I am one of a growing number of scientist/theologians who are proponents of the dialogue model. Anyone who has paid a visit to the local library or online bookstore cannot fail to have witnessed a proliferation in the number of books which reflect a growing interest in the science and religion dialogue. Some of these texts are not worth the paper they are printed on, while others are worth their weight in gold. In particular, authors like Paul Davies, Margaret Werthiemer, John Polkinghorne and Ian Barbour are writers who engage critical dialogue and theory with a knowledge of both subjects, making reading a pleasure even for the lay reader. For those wishing to follow up with further reading, may I recommend checking out the website at the Center for Theology and the Natural Sciences at <http://www.ctns.org>.
One group increasingly interested in this dialogue is teenagers. Each summer 60 high school students assemble at the Candler School of Theology for the Youth Theological Initiative (YTI). Here 17-year-old "scholars," guided by competent adult mentors, encounter interdisciplinary dialogue between theology and a number of disciplines, including science, law and ecology. I lead an exploratory course titled "Creation and Chaos: A Science and Religion Dialogue." This past summer I was surprised and delighted to discover that many of my students were already familiar with some of the writers mentioned above and had encountered certain concepts-such as the wave/particle duality of light, Heisenberg's uncertainty principle and chaos and complexity theory--in high school physics. These certainly were not on the menu when I was in high school!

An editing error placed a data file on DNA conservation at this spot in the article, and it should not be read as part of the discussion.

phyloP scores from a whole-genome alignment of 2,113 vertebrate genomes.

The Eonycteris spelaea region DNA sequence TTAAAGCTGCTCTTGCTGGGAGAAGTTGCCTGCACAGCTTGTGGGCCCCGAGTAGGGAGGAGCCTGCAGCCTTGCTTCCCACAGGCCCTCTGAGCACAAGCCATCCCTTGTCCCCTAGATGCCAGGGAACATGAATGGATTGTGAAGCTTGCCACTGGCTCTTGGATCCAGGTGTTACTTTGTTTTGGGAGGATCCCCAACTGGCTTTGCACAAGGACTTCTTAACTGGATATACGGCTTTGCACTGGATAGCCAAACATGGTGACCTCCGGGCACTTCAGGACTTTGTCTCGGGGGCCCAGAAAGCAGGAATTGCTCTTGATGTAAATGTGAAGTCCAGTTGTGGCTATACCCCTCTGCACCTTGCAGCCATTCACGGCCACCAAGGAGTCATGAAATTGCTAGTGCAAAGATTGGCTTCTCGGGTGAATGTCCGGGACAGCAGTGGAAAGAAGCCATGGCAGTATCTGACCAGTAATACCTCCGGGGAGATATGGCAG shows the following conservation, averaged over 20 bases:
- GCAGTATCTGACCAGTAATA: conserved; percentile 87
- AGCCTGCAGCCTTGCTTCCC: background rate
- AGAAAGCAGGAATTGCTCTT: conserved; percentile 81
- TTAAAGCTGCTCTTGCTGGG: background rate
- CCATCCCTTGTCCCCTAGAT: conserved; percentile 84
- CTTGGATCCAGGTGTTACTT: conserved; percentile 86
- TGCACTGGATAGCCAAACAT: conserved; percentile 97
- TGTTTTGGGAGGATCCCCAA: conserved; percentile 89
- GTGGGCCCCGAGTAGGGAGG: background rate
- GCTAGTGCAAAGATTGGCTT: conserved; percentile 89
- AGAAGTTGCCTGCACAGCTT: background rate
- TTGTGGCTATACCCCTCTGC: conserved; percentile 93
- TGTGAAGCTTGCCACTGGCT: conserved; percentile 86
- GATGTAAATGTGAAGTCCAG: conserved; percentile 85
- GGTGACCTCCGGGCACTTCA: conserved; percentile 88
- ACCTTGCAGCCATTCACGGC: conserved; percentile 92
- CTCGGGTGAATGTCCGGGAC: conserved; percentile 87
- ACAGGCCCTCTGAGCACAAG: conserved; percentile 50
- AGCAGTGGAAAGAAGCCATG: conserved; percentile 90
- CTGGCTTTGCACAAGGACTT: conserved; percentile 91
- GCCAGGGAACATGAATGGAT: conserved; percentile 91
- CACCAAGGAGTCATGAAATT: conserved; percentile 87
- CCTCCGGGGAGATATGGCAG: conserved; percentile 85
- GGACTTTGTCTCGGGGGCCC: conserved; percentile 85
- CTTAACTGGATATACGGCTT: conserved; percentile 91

Teenagers today are often stereotyped as being a bunch of smorgasbord seekers who enjoy fast food and convenience as much in ideas as in eating habits. The truth is that teenagers today enjoy healthy food just as much as McBurgers and appreciate a good feast every once in a while.
YTI provides such a feast. During our time together, the scholars study the perennial creation/evolution debate, along with the insights of the new physics and the challenges and promises emerging through genetic engineering. What is so refreshing about these inquisitive teenage scholars is their openness to engage in interdisciplinary dialogue and to honor the complexities of reality. They are not pacified with dualistic oversimplifications but desire to engage the tools of critical thinking in issues of faith as much as in science and literature. There is an audible sigh of relief when scholars discover that it is possible to be a rational intellectual and a person of faith, that the two are not mutually exclusive and that one can accept evolution as a reliable model without denying one's faith. For these teens, the dichotomy between science and religion is a false assumption heralded by extremists on both sides.
Historically, science and theology are first cousins, sharing a common ancestry in philosophy. So we should not be surprised that in a family as dysfunctional even as ours, we can sit down and have a civilized dinner every once in a while. In an era of growing interdisciplinary cooperation I find it ironic that we are still struggling with the same old issues. Kansas, shift your paradigm! Find a way to bring the boa and the warthog to the table and, if necessary, don't be afraid to seek a little gastronomic mediation--this is the '90s, for goodness sake!
Waiter! What's for dinner?
Mark Monk Winstanley is interim director of the Youth Theological